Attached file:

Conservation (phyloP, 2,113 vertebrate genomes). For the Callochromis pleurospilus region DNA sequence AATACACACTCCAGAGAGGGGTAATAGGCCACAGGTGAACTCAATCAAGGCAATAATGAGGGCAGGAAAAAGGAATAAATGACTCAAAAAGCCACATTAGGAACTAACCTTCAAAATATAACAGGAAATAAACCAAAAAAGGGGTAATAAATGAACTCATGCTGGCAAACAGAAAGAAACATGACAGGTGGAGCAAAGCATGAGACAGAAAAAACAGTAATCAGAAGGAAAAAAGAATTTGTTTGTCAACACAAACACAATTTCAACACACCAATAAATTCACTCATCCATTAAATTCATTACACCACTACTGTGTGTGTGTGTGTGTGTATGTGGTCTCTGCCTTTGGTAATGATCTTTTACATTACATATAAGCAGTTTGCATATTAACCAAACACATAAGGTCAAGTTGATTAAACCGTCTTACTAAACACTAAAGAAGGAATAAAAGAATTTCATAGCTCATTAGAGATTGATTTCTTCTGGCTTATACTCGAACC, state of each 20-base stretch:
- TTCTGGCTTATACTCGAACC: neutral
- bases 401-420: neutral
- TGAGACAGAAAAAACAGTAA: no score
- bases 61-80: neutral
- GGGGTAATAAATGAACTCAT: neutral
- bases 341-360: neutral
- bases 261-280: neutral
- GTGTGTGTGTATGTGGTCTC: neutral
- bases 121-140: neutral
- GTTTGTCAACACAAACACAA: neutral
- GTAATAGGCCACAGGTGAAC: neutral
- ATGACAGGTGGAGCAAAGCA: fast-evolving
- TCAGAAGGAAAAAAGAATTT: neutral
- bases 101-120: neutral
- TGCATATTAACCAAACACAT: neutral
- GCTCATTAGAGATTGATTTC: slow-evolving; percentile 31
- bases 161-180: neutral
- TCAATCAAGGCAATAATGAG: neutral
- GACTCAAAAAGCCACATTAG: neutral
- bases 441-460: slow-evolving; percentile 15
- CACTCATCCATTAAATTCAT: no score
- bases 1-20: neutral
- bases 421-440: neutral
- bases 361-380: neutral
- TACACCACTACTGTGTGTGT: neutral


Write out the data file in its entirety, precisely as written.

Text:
Conservation (phyloP, 2,113 vertebrate genomes). For the Callochromis pleurospilus region DNA sequence AATACACACTCCAGAGAGGGGTAATAGGCCACAGGTGAACTCAATCAAGGCAATAATGAGGGCAGGAAAAAGGAATAAATGACTCAAAAAGCCACATTAGGAACTAACCTTCAAAATATAACAGGAAATAAACCAAAAAAGGGGTAATAAATGAACTCATGCTGGCAAACAGAAAGAAACATGACAGGTGGAGCAAAGCATGAGACAGAAAAAACAGTAATCAGAAGGAAAAAAGAATTTGTTTGTCAACACAAACACAATTTCAACACACCAATAAATTCACTCATCCATTAAATTCATTACACCACTACTGTGTGTGTGTGTGTGTGTATGTGGTCTCTGCCTTTGGTAATGATCTTTTACATTACATATAAGCAGTTTGCATATTAACCAAACACATAAGGTCAAGTTGATTAAACCGTCTTACTAAACACTAAAGAAGGAATAAAAGAATTTCATAGCTCATTAGAGATTGATTTCTTCTGGCTTATACTCGAACC, state of each 20-base stretch:
- TTCTGGCTTATACTCGAACC: neutral
- bases 401-420: neutral
- TGAGACAGAAAAAACAGTAA: no score
- bases 61-80: neutral
- GGGGTAATAAATGAACTCAT: neutral
- bases 341-360: neutral
- bases 261-280: neutral
- GTGTGTGTGTATGTGGTCTC: neutral
- bases 121-140: neutral
- GTTTGTCAACACAAACACAA: neutral
- GTAATAGGCCACAGGTGAAC: neutral
- ATGACAGGTGGAGCAAAGCA: fast-evolving
- TCAGAAGGAAAAAAGAATTT: neutral
- bases 101-120: neutral
- TGCATATTAACCAAACACAT: neutral
- GCTCATTAGAGATTGATTTC: slow-evolving; percentile 31
- bases 161-180: neutral
- TCAATCAAGGCAATAATGAG: neutral
- GACTCAAAAAGCCACATTAG: neutral
- bases 441-460: slow-evolving; percentile 15
- CACTCATCCATTAAATTCAT: no score
- bases 1-20: neutral
- bases 421-440: neutral
- bases 361-380: neutral
- TACACCACTACTGTGTGTGT: neutral